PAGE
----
- AAUW Colorado Public Policy Day at the Denver Marriott South in Lone Tree CO, February 7, 2015 (online registration available here)
- Equal Pay Day, nationwide, April 14, 2015
- AAUW Colorado State Convention in Fort Collins CO, April 24-25, 2015
- AAUW National Convention in San Diego CA, June 18-21, 2015
- Fall Leadership Conference at Lions Square Lodge in Vail CO, August 28-29, 2015
Winter 2014 State Bulletin Read about our new strategic plan, our upcoming Public Policy Day, etc.
Join us at the Marriott Denver South in Lone Tree on Saturday, February 7, for an informative and inspiring day with outstanding speakers on mental health, child care, and higher ed funding! Click here for complete details, including the check-via-mail registration form. Click here for online lodging reservations and PayPal-mediated online registration. Registration deadline: January 30, 2015. FYI: Registration scholarships available for college students!
- Jeannie Ritter, Former Colorado First Lady and Mental Health Ambassador of the Mental Health Center of Denver
- Stacy Buchanan, Vice President of Information Strategy for Qualistar
- Tracey Stewart, Principal of Colorado Impact Center for Economic Prosperity
- Claire Levy, Former Member of the Colorado House of Representatives and current Executive Director of the Colorado Center on Law and Policy
- Henry Sobanet, Director of the Office of State Planning and Budgeting
STEM (Science, Technology, Engineering, and Math)
COMING SOON! AAUW‘s National Science Foundation-funded research report Moving the Needle: Women in Engineering and Computing. The public and private sectors are clamoring for this update to AAUW‘s 2010 report Why So Few: Women in Science, Technology, Engineering, and Mathematics.
Our society has traditionally discriminated against women connected with STEM. Some discrimination was subtle. Creative problem solving was geared to boys in toys such as Legos and computer games. Even AAUW restricted membership only to women with liberal arts degrees until 1963.
It has been a complicated process to increase the number of women in STEM careers, but it is now happening. More women than men are entering college — and many of those women are focused on STEM. AAUW has played a vital role. Learn more.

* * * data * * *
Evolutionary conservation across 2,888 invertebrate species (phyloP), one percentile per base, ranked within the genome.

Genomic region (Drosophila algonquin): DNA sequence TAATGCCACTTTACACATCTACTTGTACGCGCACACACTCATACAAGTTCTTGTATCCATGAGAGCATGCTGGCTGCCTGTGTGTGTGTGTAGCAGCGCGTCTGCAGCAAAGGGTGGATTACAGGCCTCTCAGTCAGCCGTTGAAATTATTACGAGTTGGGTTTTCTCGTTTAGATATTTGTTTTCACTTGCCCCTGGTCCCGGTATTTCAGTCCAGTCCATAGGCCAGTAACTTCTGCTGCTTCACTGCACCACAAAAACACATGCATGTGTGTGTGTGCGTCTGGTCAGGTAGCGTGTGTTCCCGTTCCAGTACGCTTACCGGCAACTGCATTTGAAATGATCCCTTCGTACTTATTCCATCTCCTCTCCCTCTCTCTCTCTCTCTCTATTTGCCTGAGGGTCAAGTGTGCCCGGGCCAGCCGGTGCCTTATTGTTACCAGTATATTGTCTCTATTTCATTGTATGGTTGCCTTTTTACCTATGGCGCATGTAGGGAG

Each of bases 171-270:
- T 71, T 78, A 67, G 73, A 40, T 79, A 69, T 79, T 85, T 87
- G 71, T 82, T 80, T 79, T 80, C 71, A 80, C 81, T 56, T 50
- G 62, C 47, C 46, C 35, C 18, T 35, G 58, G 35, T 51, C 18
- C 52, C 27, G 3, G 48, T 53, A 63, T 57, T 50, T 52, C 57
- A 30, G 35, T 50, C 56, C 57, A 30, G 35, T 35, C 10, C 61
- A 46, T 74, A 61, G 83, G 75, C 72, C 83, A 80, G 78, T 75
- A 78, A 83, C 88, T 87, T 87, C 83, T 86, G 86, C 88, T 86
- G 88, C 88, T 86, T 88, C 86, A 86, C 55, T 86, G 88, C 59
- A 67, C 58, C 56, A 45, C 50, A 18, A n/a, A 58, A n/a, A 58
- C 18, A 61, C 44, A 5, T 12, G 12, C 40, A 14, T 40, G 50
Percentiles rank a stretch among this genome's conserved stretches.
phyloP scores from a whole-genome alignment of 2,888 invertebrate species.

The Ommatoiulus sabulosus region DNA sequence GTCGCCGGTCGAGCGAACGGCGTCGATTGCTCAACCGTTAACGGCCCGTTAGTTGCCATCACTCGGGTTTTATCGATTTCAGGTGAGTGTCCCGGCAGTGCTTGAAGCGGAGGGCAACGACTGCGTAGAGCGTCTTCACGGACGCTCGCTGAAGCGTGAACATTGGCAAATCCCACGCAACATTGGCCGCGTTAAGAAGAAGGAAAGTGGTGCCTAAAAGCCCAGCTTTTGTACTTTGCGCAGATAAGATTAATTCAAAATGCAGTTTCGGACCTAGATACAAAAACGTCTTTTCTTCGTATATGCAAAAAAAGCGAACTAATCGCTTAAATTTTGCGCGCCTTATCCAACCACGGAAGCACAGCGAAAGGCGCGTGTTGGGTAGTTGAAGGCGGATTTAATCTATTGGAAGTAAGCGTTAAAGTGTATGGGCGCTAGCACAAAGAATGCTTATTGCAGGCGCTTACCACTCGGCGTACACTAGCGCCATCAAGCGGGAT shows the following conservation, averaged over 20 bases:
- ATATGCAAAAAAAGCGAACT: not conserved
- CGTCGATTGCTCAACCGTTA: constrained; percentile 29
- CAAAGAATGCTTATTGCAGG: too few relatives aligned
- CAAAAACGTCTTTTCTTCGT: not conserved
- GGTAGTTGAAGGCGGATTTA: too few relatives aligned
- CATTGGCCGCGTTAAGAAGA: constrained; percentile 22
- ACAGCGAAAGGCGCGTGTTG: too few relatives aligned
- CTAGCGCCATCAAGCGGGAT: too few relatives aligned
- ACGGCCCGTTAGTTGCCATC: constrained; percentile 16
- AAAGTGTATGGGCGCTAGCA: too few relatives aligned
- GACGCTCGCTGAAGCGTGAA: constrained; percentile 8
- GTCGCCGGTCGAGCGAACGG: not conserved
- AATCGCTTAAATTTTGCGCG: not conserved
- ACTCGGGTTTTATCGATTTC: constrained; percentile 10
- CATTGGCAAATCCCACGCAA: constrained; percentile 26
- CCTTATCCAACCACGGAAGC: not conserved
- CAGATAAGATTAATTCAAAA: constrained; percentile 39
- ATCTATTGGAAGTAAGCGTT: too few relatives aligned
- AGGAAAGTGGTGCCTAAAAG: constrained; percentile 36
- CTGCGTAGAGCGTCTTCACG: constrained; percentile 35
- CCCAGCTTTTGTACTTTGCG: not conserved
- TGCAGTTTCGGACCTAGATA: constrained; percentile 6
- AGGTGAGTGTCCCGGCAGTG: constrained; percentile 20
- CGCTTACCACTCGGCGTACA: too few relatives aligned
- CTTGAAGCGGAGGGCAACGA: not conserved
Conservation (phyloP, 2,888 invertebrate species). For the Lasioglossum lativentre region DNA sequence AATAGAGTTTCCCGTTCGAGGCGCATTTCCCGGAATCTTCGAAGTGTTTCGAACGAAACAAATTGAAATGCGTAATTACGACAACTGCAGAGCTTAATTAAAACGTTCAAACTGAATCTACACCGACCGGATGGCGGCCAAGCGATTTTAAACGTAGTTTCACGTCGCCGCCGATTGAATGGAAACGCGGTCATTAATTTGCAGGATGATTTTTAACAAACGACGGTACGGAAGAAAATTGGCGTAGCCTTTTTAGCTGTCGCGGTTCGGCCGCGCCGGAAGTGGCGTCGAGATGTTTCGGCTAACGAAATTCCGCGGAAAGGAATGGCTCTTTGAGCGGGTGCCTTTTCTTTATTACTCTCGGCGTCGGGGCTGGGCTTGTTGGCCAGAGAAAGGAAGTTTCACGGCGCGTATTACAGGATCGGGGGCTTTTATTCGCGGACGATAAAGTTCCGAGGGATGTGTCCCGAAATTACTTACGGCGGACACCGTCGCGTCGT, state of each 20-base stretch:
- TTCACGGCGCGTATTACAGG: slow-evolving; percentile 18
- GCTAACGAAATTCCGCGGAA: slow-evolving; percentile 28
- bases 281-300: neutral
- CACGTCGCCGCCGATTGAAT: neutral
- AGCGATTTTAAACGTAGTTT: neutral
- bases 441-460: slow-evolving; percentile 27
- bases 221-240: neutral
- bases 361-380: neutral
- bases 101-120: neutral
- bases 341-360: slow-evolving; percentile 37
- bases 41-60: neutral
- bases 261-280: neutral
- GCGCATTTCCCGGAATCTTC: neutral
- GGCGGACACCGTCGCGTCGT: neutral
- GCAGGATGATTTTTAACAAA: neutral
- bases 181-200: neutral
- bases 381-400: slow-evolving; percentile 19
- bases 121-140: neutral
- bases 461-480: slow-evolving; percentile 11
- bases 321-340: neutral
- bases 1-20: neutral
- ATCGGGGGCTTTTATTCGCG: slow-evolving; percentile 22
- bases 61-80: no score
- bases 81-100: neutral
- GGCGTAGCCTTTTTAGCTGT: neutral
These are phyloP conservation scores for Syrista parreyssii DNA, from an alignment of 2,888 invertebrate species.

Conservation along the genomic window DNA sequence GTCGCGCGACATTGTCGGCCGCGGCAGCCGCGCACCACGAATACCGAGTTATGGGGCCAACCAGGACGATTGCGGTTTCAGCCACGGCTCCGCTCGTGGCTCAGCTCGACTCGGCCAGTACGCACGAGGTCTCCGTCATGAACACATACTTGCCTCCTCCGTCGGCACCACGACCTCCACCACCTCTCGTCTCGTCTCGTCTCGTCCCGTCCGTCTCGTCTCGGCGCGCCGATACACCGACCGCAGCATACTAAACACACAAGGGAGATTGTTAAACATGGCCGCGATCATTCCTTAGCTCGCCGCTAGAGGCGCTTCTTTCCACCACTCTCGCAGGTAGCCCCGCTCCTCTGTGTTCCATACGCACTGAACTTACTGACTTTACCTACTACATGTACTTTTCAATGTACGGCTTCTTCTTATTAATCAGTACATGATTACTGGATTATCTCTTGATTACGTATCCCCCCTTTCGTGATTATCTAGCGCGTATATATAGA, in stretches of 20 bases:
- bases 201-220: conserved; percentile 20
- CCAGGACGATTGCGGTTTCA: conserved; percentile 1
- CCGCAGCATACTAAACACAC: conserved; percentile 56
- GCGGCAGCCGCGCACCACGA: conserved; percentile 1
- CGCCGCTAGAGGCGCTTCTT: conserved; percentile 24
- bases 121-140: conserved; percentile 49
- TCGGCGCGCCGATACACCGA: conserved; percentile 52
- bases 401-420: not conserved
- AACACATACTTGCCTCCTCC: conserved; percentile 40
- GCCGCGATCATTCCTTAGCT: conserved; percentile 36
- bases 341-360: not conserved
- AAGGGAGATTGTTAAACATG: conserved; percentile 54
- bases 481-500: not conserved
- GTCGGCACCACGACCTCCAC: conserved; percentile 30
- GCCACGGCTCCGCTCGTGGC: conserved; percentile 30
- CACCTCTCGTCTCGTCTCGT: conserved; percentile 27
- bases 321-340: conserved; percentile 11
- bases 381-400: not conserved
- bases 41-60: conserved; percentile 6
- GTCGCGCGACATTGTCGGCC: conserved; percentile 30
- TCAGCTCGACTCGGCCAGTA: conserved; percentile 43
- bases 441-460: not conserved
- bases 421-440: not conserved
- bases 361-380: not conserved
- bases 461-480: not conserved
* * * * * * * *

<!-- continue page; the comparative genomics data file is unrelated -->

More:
While AAUW is energized by its STEM victories, we are furious that we lack pay equity for women and that women tend to get fewer pay raises. The gender pay gap negatively affects all family members because of reduced income and savings and is particularly acute for single women heads of household. AND the pay gap is even wider for women of color, LGBT women, and women with disabilities.
- AAUW’s Legal Advocacy Fund (LAF) supports women across the country in their fights for fair pay. Through LAF, AAUW has helped to support many legal cases in academia and other workplaces, including cases brought forth by the women of Wal-Mart.
- AAUW Colorado has provided $tart Salary Negotiation Workshops for Colorado students to teach them how to benchmark and negotiate fair pay for their first jobs after graduation. Efforts by our branches and Colorado-based AAUW college/university partner members continue our impetus to share this important skill set.
Schools have evolved over the decades, but our dedication to their support is needed more than ever. Since its inception, AAUW has been focused on funding for education, and it is still an issue. Adequate funding is necessary because education plays such a critical role in advancing women’s and girls’ economic and career opportunities.
AAUW has dedicated more than 120 years to the advancement of education through research, publications, leadership programs, and funding of education in areas that ensure that women and girls have access and opportunities to higher education. Learn more about AAUW efforts to advance education equity through legislation and research.
AAUW Colorado monitors legislative issues that affect funding for education and lobbies for policies that promote better opportunities for women and girls. Many of our branches award scholarships to outstanding high school women, as well as women returning to college to complete their education or change careers. Awards and recognitions are given to young women who complete outstanding science projects.